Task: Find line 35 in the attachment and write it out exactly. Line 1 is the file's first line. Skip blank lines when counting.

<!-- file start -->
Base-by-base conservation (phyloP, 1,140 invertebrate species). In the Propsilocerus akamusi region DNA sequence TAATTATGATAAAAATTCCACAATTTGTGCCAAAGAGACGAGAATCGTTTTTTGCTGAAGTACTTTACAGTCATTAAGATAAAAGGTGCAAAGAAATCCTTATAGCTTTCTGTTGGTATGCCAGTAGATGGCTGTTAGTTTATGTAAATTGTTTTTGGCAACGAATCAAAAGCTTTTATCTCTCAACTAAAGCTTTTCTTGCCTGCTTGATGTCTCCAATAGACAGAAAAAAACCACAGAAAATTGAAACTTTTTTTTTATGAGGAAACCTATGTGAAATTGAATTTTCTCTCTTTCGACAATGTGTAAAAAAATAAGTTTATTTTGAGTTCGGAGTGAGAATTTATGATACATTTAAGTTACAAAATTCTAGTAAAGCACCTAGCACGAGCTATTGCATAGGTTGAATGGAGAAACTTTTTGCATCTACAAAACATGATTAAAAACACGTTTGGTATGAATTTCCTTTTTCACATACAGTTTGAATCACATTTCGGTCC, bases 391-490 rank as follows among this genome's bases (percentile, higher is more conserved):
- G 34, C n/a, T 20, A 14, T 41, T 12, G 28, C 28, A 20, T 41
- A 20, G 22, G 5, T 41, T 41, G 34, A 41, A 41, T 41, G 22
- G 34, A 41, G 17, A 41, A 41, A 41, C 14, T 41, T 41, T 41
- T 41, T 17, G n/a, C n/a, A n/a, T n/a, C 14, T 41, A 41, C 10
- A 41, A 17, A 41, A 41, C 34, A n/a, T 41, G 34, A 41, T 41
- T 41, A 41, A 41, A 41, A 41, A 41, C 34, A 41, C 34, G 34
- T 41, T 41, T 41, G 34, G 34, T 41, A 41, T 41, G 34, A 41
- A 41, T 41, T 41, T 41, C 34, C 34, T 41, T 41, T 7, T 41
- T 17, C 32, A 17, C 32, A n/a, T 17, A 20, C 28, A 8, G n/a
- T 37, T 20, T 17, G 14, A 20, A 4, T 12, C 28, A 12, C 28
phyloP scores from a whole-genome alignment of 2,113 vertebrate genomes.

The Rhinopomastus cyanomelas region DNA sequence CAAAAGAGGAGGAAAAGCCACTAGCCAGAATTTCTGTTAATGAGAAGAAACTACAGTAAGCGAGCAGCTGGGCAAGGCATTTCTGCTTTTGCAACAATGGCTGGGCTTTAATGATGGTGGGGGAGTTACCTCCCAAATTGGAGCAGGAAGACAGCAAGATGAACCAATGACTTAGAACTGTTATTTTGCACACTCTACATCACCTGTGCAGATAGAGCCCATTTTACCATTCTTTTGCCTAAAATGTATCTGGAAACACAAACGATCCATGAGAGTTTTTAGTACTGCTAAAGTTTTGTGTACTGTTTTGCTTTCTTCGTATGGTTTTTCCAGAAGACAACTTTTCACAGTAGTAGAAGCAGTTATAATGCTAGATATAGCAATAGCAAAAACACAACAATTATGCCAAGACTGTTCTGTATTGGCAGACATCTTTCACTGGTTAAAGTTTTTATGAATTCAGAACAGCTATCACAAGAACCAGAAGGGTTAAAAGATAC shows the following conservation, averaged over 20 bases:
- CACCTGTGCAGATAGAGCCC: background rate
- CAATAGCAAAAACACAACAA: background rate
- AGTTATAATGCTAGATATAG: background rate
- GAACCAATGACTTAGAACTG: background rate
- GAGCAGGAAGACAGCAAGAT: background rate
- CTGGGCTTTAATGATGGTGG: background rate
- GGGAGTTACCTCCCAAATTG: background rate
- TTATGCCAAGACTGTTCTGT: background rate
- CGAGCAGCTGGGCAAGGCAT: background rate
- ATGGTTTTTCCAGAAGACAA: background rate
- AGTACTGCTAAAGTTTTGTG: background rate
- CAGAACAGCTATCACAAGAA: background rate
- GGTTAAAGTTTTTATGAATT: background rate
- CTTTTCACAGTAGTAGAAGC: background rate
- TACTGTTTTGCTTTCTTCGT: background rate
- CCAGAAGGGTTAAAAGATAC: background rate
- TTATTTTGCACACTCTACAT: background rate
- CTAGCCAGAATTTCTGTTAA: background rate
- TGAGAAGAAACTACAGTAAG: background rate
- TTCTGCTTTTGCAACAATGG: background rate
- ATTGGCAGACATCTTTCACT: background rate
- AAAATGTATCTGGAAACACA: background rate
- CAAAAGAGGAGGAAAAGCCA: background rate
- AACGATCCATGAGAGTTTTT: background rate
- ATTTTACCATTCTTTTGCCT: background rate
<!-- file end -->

- AAAATGTATCTGGAAACACA: background rate